“It’s 2 a.m. and I think I might be having a heart attack. Right now I have a tight chest and pain in my left arm and in my elbow that comes and goes; early this week, I was having pain in my left and right legs. What should I do?”
“I’m sitting in bed and have been up for hours. For four days, I have been having upper right back pain up to the neck. I cannot turn my head left. Tonight I have pain in my elbow and a tingling all the way down my right arm and to my fingers. I’m only 29 and a healthy weight. I need some answers. Do I need to go to the ER?”
“I have most of these symptoms. My mom thinks I’m fine. I really think she doesn’t understand. I can be heading to a heart attack any day soon. And I’m only 14, almost 15 in a couple of days.”
These represent just a tiny sampling of the symptom questions that my blog readers often send me. My response to each of these is virtually always some variation of this statement:
“I’m not a physician, so I cannot advise you on your specific symptoms. Please discuss them with your doctor.
In some posts about heart attack symptoms (the ones most often likely to elicit those 2 a.m. pleas for help), I’ve decided to disable the comment feature entirely because I simply can’t bear responding with the trite “I’m not a physician…”
What I know about my readers is that it must be desperation that drives a person to reach out to a perfect stranger like me online, often in the middle of the dark night (when I’m fast asleep, halfway around the world, unlikely to even read their words for many hours). What each one is asking me for is reassurance. You’re fine. You’re not having a heart attack. Go back to sleep.
But what I do not and cannot know is anything at all about them. How could they expect me, a mere heart patient myself, to provide an answer to the plea, “What should I do?”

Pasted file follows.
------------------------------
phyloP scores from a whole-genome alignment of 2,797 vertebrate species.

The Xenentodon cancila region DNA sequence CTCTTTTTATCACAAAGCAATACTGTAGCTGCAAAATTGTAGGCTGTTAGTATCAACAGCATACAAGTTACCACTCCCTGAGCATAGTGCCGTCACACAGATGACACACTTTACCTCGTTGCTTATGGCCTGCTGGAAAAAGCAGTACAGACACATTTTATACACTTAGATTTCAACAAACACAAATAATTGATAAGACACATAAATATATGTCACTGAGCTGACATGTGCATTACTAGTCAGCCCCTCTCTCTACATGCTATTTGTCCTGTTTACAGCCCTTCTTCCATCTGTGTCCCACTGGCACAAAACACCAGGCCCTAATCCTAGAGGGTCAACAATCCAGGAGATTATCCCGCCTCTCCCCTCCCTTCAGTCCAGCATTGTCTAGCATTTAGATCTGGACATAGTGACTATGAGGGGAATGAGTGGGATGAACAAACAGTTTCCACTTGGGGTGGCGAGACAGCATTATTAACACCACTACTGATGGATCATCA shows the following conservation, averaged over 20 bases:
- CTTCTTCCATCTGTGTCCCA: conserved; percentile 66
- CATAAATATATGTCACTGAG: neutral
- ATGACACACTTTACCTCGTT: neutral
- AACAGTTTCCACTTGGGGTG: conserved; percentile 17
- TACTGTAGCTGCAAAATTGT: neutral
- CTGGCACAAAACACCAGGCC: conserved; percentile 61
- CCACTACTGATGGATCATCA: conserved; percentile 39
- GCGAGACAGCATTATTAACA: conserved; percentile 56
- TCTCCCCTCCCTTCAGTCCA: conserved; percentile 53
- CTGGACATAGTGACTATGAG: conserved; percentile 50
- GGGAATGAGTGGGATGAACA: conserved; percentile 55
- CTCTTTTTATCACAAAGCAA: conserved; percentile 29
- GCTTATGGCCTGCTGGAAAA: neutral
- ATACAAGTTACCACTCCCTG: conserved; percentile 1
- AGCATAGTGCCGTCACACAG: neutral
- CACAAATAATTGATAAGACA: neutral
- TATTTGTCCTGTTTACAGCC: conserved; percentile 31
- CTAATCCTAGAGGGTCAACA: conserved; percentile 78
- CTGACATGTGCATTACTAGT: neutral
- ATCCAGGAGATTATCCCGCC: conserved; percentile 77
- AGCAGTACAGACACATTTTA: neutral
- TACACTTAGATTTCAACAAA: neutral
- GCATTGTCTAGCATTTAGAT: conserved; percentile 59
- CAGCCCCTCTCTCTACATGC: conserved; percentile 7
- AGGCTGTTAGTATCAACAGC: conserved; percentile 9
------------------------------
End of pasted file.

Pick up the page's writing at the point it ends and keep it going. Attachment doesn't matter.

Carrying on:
It’s sometimes tempting to outright dismiss a symptom described by a very young woman who tells me it hurts to turn her head to the left. Isn’t that complaint clearly non-cardiac in nature? Wouldn’t it be reasonable for me to respond: “It’s probably not your heart!”?
When I first went to Mayo Clinic in 2008 to attend the WomenHeart Science and Leadership Symposium for Women With Heart Disease, I met 45 other female heart patients taking this training, ranging in age from 31 to 71. Until that day, I’d never been in a room with that many women living with heart disease.
One of the women at Mayo revealed that her only heart attack symptom had been a persistent cough.
Another whose only symptom had been that her lips turned numb.
Yet even knowing this, I can’t possibly be suggesting here or during my women’s heart health presentations to any woman experiencing bizarre symptoms like a cough or lip numbness that she ought to rush down to the local Emergency Department JUST IN CASE she’s having a heart attack!
The often-surprising reality is that since 2008, I’ve heard countless descriptions from real-life heart attack survivors whose initial cardiac symptoms seemed equally bizarre.
And despite the insistence of some cardiac researchers who claim that men and women experience identical heart attack symptoms (especially chest pain), the lived experience of real female patients can appear to be much different. Women’s atypical cardiac symptoms have taught us that truth is often stranger than the most far-fetched hypothetical symptom when it comes to women and heart disease. See also: Researchers Openly Mock the ‘Myth’ of Women’s Unique Heart Attack Symptoms
While chest pain is indeed the most common heart attack symptom reported by both men and women, up to 40% of women report no chest symptoms at all in mid-heart attack. That means no chest pain, no pressure, no squeezing, no tightness, no fullness, no heaviness, no twinge, no burning, no bubbles, no squeaks. Nothing. Nada. Zero.
But ironically, it’s been estimated that even among those who are admitted to hospital with what does indeed appear at first to be heart-related chest pain, 85% of those turn out to be non-cardiac after all. That’s an awful lot of people going to Emergency and spending time in hospital beds who don’t have heart disease.
The important thing is to maximize appropriate care for people who do in fact have heart disease (no matter what their symptoms are), while minimizing unnecessary care for those who don’t.
It might help here to explain, dear reader, that there is indeed such a thing as catastrophizing, as I wrote about here.